After occupying the Evans Hall administration building for 57 hours, students with the University of Oklahoma’s Black Emergency Response Team (BERT) ended their sit-in and hunger strike.  

Six students said they had not eaten for three days as dozens streamed out of the building Friday afternoon.

“Even though the sit-in and hunger strike is over, the fight continues,” BERT leaders said in the administration building’s foyer. “We must remain resolved in our search for justice on this campus for our well-being and for that of the entire campus.”

The university had met all of their demands in some form, aside from the immediate removal of Provost Kyle Harper.

Student said the university agreed to mandatory equity training for all faculty and staff, a student course focusing on equity and inclusion in the coming semester, additional counseling resources and working toward creating a multicultural center.

The university said those proposals supported by university administration must be approved by the board of regents.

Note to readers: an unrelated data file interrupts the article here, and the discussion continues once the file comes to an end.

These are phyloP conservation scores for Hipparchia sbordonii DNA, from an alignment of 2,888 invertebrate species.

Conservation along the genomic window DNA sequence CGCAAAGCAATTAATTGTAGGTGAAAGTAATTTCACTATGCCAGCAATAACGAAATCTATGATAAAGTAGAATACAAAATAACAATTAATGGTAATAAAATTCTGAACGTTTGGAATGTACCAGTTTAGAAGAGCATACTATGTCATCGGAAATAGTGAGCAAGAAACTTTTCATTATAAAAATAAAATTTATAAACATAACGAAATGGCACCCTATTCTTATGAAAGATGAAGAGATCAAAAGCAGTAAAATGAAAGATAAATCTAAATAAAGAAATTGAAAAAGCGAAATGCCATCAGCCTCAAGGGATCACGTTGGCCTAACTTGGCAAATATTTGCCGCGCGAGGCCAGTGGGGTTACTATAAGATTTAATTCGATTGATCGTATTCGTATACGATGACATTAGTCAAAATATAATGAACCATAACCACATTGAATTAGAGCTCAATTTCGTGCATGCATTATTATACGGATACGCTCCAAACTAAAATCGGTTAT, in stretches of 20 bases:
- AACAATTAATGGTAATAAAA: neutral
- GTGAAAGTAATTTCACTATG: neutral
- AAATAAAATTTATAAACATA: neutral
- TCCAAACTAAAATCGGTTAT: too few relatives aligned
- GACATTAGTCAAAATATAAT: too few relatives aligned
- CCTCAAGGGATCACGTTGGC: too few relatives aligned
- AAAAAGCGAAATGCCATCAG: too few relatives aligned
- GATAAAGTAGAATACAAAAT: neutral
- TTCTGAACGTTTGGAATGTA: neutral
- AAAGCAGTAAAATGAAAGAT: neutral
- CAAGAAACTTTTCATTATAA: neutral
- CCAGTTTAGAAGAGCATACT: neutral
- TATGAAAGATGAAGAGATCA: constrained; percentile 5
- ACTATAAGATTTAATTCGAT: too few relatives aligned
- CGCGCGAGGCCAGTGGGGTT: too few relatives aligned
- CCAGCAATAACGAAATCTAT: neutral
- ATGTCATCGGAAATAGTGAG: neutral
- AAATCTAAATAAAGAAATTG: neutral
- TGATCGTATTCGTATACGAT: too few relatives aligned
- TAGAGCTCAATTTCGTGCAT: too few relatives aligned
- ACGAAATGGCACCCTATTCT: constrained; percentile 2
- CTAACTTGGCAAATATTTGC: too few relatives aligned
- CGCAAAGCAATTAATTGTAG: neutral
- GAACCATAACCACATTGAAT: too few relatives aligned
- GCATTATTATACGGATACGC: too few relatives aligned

The students submitted six additional requests Thursday night. From those, they said OU leadership agreed to a presidential advisory committee and a review process for senior leadership. Students said the first review will be of provost Kyle Harper. Students said those changes can be implemented without regent approval.

“Our students have raised legitimate concerns about increasing a sense of belonging at OU, echoing issues we see raised at universities across the country,” OU Dean of Students David Surratt said. “They came with a list of demands that in our discussions, we agreed were actually solutions that reflect the work already underway as part of the university’s draft strategic plan.”

Students thanked the work of Dean Surratt, Vice President Belinda Higgs-Hyppolite and Interim President Joe Harroz.

“The beauty of us is power,” BERT member Destinee Dickson said. “Faculty, staff and students occupied this building for the past three days and refused their bodies of the fundamental physical necessities to achieve a bigger goal.”